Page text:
There, she introduced him to Phil Rizzuto, a part-time employee of the store and a Yankee star. Phil befriended Ed.

Rosanna wasn’t done yet. She wrote the Giants Manager, Leo Durocher, about her son. Leo asked her to bring Ed to, what was then called, the Polo Grounds. On June 14, 1952, young Ed sat in the clubhouse with the members of the Giants. It was the beginning of a special relationship.

Ed enrolled in St. Joseph’s School for the Blind in Jersey City. The nuns were demanding. Ed learned to make his bed and match his clothes. If he whined about being blind and not being able to do what other kids could, Sister Anthony Marie was quoted saying, “Isn’t that a shame? We’re all in the same boat here, Ed. Pick up your oar and start rowing.”

Ed enrolled in university to study communication arts. He worked hard. He knew no other way. The nuns had made sure of that.

He graduated in 1962 and became a regular in the Shea and Yankee Stadium press boxes, where he interviewed the players. Years later, a young Mets rookie, Ron Swoboda, took Ed by the hand. Together they walked the warning track around the field. Ed traced his fingers along the outfield wall. His fingers, sensitive to reading Braille, seemed to read the history of the park. Every dent, scratch and chip he touched meant something to him.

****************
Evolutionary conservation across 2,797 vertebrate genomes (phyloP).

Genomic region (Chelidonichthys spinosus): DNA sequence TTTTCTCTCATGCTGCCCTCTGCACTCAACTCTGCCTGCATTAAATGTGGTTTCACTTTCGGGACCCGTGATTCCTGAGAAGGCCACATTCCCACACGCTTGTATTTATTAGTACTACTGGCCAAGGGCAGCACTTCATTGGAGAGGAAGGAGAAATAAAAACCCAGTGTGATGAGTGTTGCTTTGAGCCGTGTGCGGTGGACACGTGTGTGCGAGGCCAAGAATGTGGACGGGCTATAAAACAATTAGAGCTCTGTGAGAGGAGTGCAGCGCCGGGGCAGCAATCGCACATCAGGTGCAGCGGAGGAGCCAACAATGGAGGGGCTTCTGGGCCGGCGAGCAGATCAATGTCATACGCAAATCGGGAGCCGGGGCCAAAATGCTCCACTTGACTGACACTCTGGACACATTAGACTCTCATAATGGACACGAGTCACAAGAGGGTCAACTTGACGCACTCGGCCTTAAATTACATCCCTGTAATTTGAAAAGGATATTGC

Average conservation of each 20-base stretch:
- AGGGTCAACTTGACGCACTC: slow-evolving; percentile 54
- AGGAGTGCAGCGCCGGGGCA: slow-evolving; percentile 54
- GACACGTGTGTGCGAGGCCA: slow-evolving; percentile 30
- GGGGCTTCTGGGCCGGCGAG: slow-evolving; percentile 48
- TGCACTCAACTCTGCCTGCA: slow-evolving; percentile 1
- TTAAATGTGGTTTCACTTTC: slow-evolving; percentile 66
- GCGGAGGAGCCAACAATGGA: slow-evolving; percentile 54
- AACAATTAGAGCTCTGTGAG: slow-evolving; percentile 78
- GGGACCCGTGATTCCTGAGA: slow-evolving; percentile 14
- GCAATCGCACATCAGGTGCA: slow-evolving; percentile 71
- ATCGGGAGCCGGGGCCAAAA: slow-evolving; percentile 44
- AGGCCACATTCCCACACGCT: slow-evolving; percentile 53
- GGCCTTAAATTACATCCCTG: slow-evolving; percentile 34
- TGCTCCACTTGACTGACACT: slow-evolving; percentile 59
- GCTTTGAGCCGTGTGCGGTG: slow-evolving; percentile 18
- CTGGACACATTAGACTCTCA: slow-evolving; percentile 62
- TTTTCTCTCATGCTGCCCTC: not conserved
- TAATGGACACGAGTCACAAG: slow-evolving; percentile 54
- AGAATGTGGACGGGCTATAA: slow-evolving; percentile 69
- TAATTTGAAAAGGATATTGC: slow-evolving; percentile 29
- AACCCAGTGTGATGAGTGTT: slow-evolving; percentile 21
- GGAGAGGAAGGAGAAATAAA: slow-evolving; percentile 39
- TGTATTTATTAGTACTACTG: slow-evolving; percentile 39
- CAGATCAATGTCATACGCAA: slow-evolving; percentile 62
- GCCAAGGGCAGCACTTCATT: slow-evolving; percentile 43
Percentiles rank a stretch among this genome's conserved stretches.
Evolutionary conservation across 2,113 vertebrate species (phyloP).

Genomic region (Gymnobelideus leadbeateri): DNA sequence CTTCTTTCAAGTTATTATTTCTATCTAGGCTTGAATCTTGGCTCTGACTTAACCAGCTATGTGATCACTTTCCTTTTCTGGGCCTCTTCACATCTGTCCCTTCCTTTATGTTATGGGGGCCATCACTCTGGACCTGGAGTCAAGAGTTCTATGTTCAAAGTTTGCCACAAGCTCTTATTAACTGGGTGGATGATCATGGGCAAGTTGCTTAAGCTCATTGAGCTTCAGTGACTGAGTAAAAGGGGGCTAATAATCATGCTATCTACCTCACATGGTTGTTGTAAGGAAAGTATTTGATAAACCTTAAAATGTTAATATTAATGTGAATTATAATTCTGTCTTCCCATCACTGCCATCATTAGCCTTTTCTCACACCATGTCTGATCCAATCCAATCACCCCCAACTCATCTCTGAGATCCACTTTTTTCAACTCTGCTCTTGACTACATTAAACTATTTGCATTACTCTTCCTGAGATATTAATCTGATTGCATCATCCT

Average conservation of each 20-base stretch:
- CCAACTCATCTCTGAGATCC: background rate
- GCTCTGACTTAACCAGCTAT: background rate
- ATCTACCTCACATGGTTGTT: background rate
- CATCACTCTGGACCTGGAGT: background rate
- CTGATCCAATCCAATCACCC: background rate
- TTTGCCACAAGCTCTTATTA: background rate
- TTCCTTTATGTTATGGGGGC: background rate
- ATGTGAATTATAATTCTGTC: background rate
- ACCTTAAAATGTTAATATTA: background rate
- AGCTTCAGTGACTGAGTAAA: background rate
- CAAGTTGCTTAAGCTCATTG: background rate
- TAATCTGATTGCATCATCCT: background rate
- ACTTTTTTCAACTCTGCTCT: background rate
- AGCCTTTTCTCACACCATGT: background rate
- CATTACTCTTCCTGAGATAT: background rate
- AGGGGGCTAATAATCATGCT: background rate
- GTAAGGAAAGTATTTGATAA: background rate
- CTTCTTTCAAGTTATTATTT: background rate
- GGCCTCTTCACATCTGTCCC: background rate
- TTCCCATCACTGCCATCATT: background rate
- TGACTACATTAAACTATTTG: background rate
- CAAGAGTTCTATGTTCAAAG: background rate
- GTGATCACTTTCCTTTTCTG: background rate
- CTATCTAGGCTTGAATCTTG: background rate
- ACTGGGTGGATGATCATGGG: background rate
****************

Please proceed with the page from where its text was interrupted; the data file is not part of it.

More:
Later that year, Ed married. He and his wife had two sons – Eddie and Chris. Sadly, at a very young age, their mother left forever. Ed had to raise his two sons alone. With the strength he learned years ago at St. Joseph’s, Ed took on the task. He taught his sons to be strong.

It was not uncommon for the two young boys to see Billy Martin in their home. “Huge stars like Mickey Mantle would tell me my dad was their hero,” Chris was quoted as saying.

Years later, a friend came to Ed and told him about a nurse, Allison Pfeifle, whose detached retina left her legally blind and unable to continue her profession. He asked Ed to speak to her.

Ed and Allison talked on the phone for many years before meeting in person. They were baseball fanatics and spent their first date at Shea Stadium.

On March 10, 2006, at Yankee Stadium, Allison walked from the dugout to home plate and became Ed’s new bride.

With his two sons at his side, Ed started a new life, at the place he holds so dear, and with the woman who captured his heart.